Furthermore, the described connection of the track structure to the first supply 16 allows the antenna to be surrounded almost immediately by the ground metallization 41 on a printed circuit board 4 without adaptation problems arising therefrom, as in the known antennas of this type. Firstly, the ground metallization 41 has a certain screening effect, and secondly the other elements of the circuit board can be arranged closer to the antenna so that the board can be made smaller or, for the same size, more space is available for other components or modules.

The second embodiment of the invention according to FIG. 2 is suitable for creating a multiband antenna which can be operated, for example, in all three mobile phone bands and/or other frequency bands mentioned above.

The circuit board 4 is not shown in this Figure. The antenna may, however, be soldered in the same way to such a board and surrounded with a ground metallization 41 in the manner described in connection with FIG. 1. The same advantages apply as with the first embodiment in this respect with this antenna again.

In view of the nature and shape of the substrate, the same applies as was explained with reference to the first embodiment. The substrate may also be attached to a board with one or more solder spots 11 a.

The antenna has a first supply lead 16 to be connected to a ground metallization on the second side face 13 in the area of the edge of the third side face 14, and a second supply lead 17 to be connected to a supply line for electromagnetic waves to be emitted at the first side face 12 in the area of the edge of the second side face 13. The supplies (metallization) extend again partly onto the lower surface 11 in order to make contact with a circuit board.

A first track structure 20 issues from the first supply lead 16, starting with a first end at the first supply lead 16 and having a second, open end on the substrate. A second track structure 30 begins with a first end at the second supply lead 17 and has a second, open end on the substrate. The individual sections of the first and second track structures 20, 30 may again have different widths.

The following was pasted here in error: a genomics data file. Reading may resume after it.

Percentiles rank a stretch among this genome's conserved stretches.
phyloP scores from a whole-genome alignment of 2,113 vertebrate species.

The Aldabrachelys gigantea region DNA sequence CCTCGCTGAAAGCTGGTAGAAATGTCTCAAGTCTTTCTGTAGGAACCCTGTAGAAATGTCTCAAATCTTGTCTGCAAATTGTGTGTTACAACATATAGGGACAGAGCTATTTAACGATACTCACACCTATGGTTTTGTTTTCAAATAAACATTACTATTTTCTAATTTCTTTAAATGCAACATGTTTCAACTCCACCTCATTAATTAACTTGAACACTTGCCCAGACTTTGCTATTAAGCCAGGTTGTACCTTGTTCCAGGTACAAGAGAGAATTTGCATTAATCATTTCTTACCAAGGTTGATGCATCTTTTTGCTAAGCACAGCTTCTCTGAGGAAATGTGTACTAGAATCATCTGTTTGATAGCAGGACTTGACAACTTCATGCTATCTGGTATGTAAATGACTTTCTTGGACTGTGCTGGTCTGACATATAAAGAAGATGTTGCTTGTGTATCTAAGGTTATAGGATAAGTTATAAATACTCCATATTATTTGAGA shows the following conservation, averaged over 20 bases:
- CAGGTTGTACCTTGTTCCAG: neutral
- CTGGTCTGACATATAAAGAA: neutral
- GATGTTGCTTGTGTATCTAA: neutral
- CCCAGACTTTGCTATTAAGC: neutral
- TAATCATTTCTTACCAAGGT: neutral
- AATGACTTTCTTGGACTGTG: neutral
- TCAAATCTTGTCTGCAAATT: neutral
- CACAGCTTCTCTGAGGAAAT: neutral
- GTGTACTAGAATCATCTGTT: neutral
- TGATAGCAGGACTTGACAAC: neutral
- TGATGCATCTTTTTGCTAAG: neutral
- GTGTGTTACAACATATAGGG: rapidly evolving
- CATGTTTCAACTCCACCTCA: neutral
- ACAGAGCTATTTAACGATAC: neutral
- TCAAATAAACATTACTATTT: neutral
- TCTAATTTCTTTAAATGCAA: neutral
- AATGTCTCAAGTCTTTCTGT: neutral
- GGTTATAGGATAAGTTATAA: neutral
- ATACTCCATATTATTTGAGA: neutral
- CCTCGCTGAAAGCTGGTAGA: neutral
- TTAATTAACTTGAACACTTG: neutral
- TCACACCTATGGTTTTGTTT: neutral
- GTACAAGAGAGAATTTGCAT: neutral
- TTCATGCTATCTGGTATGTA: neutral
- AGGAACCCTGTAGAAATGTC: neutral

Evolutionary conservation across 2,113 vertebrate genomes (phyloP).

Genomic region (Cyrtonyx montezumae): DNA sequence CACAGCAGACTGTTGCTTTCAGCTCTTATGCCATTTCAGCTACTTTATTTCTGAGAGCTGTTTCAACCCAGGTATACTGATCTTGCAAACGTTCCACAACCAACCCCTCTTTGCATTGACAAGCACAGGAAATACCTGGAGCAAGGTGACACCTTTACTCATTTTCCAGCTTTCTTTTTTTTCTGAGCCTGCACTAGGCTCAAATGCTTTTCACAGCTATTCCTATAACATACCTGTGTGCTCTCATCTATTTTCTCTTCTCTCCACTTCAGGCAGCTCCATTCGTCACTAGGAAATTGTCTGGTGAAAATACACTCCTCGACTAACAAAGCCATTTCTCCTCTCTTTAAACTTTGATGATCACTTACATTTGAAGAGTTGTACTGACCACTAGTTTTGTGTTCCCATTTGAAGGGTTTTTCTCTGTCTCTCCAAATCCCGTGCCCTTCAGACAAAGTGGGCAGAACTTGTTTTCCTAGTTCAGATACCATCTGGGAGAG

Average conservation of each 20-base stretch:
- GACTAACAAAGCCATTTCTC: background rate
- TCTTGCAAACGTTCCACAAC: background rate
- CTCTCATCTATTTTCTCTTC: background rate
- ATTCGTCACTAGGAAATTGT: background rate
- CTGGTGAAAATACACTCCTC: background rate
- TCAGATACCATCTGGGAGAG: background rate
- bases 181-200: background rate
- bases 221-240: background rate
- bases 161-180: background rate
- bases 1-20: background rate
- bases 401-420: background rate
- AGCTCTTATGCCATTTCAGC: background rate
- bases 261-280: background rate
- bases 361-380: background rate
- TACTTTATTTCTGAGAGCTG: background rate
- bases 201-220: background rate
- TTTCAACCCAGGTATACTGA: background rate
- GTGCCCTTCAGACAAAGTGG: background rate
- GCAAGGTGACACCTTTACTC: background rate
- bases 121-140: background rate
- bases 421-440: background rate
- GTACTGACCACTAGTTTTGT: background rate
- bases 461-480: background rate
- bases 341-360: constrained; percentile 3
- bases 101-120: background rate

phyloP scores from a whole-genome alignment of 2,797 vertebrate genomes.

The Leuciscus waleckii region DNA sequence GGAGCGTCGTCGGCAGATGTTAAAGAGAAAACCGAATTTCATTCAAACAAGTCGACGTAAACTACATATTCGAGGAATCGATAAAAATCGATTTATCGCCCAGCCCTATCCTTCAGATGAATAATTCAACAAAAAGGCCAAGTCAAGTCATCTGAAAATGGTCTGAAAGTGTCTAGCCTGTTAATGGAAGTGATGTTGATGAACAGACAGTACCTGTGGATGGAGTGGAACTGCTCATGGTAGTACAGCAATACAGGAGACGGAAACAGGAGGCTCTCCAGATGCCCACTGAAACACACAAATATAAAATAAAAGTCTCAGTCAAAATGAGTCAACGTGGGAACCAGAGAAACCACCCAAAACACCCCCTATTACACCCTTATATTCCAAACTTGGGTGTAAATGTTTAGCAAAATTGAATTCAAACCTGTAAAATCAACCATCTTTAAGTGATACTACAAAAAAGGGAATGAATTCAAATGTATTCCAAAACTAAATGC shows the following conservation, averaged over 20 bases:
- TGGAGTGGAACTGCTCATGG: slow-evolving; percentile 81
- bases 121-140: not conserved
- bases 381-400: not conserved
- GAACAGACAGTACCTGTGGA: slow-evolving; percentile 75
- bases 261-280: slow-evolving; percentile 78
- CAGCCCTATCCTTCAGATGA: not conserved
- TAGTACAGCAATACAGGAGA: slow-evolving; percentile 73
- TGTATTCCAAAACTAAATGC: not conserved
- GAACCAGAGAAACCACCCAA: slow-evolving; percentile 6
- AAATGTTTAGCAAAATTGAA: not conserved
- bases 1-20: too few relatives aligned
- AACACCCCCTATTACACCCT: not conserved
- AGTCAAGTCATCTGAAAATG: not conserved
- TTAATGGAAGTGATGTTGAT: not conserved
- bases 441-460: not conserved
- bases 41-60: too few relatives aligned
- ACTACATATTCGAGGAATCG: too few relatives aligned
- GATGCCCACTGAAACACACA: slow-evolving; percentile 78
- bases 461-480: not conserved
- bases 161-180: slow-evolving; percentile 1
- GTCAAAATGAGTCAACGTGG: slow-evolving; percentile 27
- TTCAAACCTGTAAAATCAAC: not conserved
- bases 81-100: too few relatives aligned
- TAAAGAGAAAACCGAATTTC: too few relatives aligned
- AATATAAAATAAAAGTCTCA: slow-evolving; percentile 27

The first track structure 20 begins at the first supply lead 16 with a first section 21 which extends on the lower surface 11 of the substrate 1 along the edge of the third side face 14 as far as the fourth side face 15 and there runs up as a second section 22 to the edge of the upper surface 10. The first track structure 20 continues at the fourth side face 15 with a third section 23 along the edge of the upper surface 10 as far as the first side face 12. Then follows a fourth section 24 on the upper surface 10 which runs along the edge of the first side face 12 with a length of approximately one-third of the length of this side face. The first track structure 20 finally ends with a fifth section 25 which on the upper surface 10 connects essentially at right angles to the fourth section 24 and has a first and a second tuning stub 25 a, 25 b.

The second track structure 30 begins at the second supply lead 17 with a first section 31 which extends at the second side face 13 at the edge of the lower surface 11 up to approximately one-third of the length of the second side face 13. (This section 31 could also lie on the lower surface 11 at the edge of the second side face 13.) Then comes a second section 32 which runs up perpendicularly thereto to the upper surface 10 and merges into a third section 33 on the upper surface 10 perpendicular to the second side face 13. The second track structure 30 ends with a fourth section 34 which extends back parallel to the second side face 13 on the upper surface 11 as far as the edge of the first side face 12.

The antenna resonances are thus excited by a combination of capacitative and resonant coupling via the second supply 17 lead.